Maybe it’s just me, but when I cook I keep getting derailed at the bookshelf. Lists of ingredients cry out for explanation: what *is* couscous really, or semolina wheat, or ladyfish? What about gum arabic, marshmallow, or cream of tartar? Where do these stuffs come from, not just long ago, but now, and why are they in my dish? And please tell me again what’s so extra about “extra virgin” olive oil — I mean it is or isn’t, yes?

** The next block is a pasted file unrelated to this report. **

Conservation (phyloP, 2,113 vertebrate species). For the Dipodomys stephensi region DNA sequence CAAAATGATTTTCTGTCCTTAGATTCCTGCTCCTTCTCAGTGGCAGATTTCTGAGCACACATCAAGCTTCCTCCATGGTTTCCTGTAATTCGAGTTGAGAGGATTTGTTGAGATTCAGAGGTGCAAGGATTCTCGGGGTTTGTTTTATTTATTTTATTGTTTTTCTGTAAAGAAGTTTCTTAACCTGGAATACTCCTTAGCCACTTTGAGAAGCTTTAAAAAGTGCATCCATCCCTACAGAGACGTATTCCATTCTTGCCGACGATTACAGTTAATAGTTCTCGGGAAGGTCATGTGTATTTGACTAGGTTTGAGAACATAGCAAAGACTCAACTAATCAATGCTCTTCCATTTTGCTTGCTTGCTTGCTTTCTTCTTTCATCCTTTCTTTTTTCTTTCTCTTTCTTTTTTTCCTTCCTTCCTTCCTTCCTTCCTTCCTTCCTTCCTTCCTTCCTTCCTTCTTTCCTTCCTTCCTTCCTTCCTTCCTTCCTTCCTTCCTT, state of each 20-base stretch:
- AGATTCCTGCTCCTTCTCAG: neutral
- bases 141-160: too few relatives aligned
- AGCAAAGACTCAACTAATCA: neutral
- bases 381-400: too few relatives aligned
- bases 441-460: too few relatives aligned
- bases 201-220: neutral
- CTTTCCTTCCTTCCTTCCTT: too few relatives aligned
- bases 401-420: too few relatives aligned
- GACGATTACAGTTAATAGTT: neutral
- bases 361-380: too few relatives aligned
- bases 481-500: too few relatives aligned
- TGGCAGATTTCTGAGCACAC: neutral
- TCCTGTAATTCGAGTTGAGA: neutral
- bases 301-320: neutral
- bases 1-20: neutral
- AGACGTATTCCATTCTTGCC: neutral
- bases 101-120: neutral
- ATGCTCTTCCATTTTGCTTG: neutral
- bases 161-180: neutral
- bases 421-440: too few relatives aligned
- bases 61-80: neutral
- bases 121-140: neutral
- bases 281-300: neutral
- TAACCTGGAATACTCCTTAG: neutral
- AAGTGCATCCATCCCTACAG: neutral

I’ve longed for a single source of answers to my endless gastronomic questions and after years of scouring libraries and bookstores, I’ve found my guru. The Penguin Companion to Food is a 1,000-page behemoth of concise information about several thousand types of food and ingredients. It lets me cook smart, guiding substitutions, and illuminating the logic of a recipe. And eat smart too. In a global market, cuisine varieties are booming; here’s a who’s who.